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The When I’m gone poem is one of those poems that stick with you after you read it, since it touches the essentials of life. It’s about what’s being left when we are gone. Let me not reveal too much of the poem itself, so enjoy the read and let me know what you think in the comment section below.
When I’m gone,
Don’t just give me to the earth.
I loved the wind and the sky, too.
I fell under the spell of fire, hissing at me to partake of its secret knowledge.
On bright days I skimmed the surface of the sea; on darker ones I plunged far, far below.
Feed me to the elements.
I hope you’ll cry a little, not because I’m no longer here,
But because I once was,
And perhaps something I said or did
Deflected you from a hurtful path
Or kept you going down the right road when you felt alone.
Don’t bring flowers.
Don’t bring food.
If you spot an injustice, however slight, correct it.
I’ll feel it like a kiss.
When I’m gone
Know that I loved life wildly and deeply,
Until it broke open my heart
And spread like wind-blown seeds,
Falling sometimes on barren ground
And sometimes, somehow took root in Paradise.
When I’m gone
You will still see me
If you look out of the corner of your eye a certain way.
You will still hear me if you catch a hint of laughter
Amid wailing and lamentation.
The earth’s supply of beauty is diminishing.
Add to it what you can and say
I do this in memory of my friend, my loved one.
I do it so that his light remains between two worlds.
Author of the When I’m Gone poem: Mosiah Lyman Hancock.
I think the When I’m Gone poem by Mosiah Lyman Hancock is a beautiful one because it urges relatives to remember primarily the person’s virtues and achievements, instead of someone’s mistakes or the physical loss of the person.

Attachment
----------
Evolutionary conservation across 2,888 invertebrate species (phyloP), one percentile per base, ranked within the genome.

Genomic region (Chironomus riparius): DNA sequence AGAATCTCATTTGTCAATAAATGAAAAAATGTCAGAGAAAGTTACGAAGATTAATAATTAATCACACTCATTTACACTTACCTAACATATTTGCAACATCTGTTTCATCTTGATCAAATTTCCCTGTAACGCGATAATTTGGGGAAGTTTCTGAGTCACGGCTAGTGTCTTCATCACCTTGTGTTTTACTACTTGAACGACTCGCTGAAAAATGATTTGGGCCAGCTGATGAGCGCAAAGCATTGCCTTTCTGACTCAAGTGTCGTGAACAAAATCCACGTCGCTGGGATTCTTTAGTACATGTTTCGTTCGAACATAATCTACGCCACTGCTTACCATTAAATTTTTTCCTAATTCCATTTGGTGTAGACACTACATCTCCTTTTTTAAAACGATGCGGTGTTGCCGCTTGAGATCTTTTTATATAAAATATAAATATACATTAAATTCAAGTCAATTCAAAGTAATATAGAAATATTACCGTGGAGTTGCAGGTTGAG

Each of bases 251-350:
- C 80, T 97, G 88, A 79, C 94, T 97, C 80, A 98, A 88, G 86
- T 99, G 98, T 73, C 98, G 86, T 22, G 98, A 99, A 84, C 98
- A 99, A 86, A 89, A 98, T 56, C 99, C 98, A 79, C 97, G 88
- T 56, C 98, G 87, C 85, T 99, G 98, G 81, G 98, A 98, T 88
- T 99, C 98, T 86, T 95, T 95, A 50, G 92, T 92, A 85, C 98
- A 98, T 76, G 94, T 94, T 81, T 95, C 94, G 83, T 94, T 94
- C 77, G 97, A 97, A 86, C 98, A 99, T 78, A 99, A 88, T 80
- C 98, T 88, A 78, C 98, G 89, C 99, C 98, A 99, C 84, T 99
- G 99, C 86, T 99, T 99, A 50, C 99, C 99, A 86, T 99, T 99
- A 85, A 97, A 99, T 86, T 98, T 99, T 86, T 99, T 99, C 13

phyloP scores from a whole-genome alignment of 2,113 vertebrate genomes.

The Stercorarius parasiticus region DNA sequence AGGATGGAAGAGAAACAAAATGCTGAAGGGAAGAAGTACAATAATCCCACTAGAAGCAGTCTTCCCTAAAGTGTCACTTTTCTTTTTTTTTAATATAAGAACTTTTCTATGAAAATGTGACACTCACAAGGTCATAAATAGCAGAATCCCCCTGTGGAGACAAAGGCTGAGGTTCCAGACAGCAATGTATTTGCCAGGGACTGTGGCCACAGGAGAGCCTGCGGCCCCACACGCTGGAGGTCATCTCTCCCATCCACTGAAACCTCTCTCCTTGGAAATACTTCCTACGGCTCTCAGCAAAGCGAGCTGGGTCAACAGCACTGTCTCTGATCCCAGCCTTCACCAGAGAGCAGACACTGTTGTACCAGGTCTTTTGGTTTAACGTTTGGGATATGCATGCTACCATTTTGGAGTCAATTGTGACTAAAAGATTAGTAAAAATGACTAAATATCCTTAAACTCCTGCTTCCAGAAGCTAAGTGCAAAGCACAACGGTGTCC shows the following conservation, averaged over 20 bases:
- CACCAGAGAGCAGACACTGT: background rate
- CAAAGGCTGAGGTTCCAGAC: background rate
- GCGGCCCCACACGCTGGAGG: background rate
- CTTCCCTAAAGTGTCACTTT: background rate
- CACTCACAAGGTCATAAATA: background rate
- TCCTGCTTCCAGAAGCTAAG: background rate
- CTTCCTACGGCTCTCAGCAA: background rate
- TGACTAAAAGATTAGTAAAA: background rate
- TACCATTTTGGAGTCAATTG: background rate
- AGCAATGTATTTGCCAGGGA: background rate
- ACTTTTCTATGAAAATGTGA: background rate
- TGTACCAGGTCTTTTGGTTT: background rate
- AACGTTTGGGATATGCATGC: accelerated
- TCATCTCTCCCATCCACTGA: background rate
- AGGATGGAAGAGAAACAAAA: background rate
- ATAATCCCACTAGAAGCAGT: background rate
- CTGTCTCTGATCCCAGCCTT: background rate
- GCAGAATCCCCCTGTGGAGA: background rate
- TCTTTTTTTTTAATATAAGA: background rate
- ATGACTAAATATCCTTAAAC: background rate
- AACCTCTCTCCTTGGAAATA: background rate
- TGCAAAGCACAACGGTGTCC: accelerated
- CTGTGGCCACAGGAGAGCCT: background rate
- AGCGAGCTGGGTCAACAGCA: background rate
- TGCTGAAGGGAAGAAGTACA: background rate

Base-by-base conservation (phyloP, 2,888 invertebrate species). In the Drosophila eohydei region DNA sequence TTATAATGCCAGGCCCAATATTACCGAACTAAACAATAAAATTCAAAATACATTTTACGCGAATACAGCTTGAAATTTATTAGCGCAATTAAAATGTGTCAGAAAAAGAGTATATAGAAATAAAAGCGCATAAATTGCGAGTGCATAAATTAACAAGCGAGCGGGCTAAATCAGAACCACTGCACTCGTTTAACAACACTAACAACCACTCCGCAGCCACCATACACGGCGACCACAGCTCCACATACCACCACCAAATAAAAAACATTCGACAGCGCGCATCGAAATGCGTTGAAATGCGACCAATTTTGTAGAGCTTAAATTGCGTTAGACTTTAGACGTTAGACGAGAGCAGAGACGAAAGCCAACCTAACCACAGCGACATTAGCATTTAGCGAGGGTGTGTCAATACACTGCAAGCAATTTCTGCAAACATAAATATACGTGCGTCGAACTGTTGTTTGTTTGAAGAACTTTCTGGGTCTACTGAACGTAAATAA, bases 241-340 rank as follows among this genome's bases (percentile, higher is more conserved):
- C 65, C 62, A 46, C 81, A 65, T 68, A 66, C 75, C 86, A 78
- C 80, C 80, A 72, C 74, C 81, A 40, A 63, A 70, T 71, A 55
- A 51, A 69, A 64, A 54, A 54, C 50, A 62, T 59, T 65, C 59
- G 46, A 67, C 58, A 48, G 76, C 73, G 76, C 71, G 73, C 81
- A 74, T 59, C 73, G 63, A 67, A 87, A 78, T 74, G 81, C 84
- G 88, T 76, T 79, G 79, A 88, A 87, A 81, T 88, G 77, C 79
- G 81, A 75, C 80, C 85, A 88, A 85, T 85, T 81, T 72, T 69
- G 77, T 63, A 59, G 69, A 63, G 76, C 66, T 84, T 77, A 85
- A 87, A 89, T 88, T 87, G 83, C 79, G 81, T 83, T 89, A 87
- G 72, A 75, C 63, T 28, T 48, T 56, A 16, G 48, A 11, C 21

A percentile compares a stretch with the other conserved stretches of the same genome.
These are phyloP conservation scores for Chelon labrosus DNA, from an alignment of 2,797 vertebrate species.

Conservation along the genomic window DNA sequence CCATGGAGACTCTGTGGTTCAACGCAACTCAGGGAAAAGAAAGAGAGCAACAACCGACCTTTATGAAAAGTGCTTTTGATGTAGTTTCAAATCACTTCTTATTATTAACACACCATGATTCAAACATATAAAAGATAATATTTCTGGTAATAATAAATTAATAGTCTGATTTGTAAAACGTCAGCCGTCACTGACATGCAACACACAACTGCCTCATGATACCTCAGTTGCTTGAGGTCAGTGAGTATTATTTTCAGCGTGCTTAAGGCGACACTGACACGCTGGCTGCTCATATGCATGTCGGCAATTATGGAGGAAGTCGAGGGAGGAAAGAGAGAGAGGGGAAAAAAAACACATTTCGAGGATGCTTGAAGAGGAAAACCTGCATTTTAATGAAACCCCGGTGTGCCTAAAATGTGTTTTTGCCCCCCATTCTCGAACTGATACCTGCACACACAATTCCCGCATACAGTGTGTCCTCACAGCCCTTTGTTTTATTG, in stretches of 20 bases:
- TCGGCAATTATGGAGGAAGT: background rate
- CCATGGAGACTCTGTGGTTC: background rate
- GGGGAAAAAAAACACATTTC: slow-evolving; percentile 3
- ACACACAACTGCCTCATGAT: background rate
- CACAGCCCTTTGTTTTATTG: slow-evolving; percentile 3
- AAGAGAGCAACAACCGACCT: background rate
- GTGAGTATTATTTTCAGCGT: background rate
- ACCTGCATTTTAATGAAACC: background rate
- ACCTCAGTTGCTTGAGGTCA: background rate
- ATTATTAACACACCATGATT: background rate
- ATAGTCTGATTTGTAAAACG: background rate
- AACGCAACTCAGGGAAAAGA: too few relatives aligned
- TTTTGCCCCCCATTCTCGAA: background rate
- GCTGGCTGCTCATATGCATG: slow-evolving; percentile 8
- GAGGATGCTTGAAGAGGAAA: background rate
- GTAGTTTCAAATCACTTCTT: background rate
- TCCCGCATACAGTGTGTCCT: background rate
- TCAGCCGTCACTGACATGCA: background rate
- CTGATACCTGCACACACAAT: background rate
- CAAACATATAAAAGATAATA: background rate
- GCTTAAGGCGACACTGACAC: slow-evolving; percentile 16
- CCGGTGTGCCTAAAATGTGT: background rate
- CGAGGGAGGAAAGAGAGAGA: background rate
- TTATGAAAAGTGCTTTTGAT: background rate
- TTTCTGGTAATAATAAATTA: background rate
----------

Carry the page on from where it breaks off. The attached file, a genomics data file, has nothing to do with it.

In some ways, the poem is also about legacy. As it is easy to be caught up in our day to day lives and be focused on the tasks that will lead us to better positions, careers and financial lives, we might forget from time to time that legacy can be found in other, more subtle moments.
As many people think legacy equals our positions, careers or the change we seek to make to the world around us, those things are often not the things that stick with people. People are more likely to remember things that caused them feelings. It might be offering your colleague a listening ear, doing groceries for your elderly neighbor, or letting people know that you see them for who they truly are. Those are little gestures and small gifts and it’s what I call true legacy and you can start with it right away, no matter where you’re from.
We are so much more than our resumes and when people close to us die, it’s devastating. However, in many cultures a funeral isn’t about the physical loss of the person itself, or about being sad for the fact you’ll never see that person again. In many cultures it’s about paying attention to what’s left – the memories of that person that will forever live through us and within us. The value celebrated in our eulogies, like how much we meant to our family, the things that made is laugh and the small kindnesses that you have given others when the lights were off and no one else was paying attention.
Let me know in the comment section below how you define legacy and how you would measure it. I’m happy to hear from you.